Two years ago, Dr. Anna Nichols, a dermatologist at the Sylvester Comprehensive Cancer Center, treated a 97-year-old woman whose right leg was covered with squamous cell tumors. Though surgery is usually the standard of care for patients with skin cancer, Dr. Nichols was unable to operate due to the extension of the tumors.
“She was not a candidate for surgery because of the sheer number and size of her tumors. She wasn’t a candidate for radiotherapy, again for the same reasons,” said Dr. Nichols, who is also an assistant professor at the University of Miami Miller School of Medicine.
Squamous cell carcinoma is the second-most-common form of skin cancer. Evidence shows the human papillomavirus (HPV) may play a role in the development of some types of this skin cancer. There is, however, very little research suggesting that an HPV vaccine could fight existing tumors.
Nonetheless, Dr. Nichols had written a case report shedding new light on the potential of reducing the number of new basal and squamous cell skin cancers with the HPV vaccine Gardasil. Therefore, when her patient was unable to undergo surgery, Tim Ioannides, a voluntary faculty member at UM, suggested using Gardasil as a treatment by injecting the vaccine directly into the tumors.
Given that her patient had no other options, Dr. Nichols proposed trying the vaccine. The treatment was considered an “off-label” use because Gardasil is only approved for the prevention of cervical, anal, and genital cancers caused by the human papillomavirus.
“I think we had a really reasonable expectation and good data that this was actually going to, at the very least, do no harm to this patient, and possibly provide some benefit,” Dr. Ioannides said. “To have this type of result in such an advanced patient I think was beyond all our expectations.”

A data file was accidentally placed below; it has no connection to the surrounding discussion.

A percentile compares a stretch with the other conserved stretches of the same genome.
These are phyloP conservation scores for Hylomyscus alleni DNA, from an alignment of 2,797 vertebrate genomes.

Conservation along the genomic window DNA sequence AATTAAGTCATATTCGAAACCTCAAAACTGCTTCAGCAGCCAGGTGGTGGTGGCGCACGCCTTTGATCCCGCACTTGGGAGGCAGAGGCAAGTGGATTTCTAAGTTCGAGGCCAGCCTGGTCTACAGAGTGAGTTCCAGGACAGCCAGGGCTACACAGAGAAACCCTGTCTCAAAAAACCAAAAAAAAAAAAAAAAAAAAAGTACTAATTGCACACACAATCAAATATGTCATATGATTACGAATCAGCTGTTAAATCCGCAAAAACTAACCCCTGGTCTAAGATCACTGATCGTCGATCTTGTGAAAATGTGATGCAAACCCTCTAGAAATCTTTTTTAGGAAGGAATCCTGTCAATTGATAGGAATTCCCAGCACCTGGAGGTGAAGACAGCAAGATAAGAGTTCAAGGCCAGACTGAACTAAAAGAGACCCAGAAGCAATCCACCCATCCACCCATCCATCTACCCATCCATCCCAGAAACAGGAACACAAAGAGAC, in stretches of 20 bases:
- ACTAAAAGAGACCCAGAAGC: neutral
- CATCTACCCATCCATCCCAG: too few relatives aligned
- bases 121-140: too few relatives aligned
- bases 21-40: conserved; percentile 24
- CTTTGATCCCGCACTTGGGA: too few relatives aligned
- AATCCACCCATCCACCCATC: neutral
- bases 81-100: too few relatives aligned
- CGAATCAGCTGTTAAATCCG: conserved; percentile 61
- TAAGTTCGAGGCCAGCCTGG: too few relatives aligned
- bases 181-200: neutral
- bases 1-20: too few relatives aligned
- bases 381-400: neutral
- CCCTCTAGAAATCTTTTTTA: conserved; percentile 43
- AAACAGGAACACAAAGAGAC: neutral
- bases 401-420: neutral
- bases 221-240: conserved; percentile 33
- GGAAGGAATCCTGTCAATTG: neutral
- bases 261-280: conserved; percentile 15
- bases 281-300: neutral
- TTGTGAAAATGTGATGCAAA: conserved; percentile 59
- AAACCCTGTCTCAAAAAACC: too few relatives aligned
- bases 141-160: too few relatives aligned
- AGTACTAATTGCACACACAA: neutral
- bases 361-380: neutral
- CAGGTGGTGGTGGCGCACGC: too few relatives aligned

The patient received two doses of the 9-valent HPV vaccine, six weeks apart. Afterward, Dr. Nichols directly injected several of the patient’s tumors four times over the course of 11 months. “All of her tumors completely resolved 11 months after the first direct tumor injection, and she has had no recurrence,” Dr. Nichols said. “It has been about 24 months now since we started with the treatment.”
“They decided to try it and it worked. It killed them all off,” said the patient, who will celebrate her 100th birthday this fall.
Nichols, whose report on the squamous cell tumors case was eventually published online in JAMA Dermatology, hopes the success of the treatment will lead to additional research into the use of the vaccine as a treatment for skin cancer.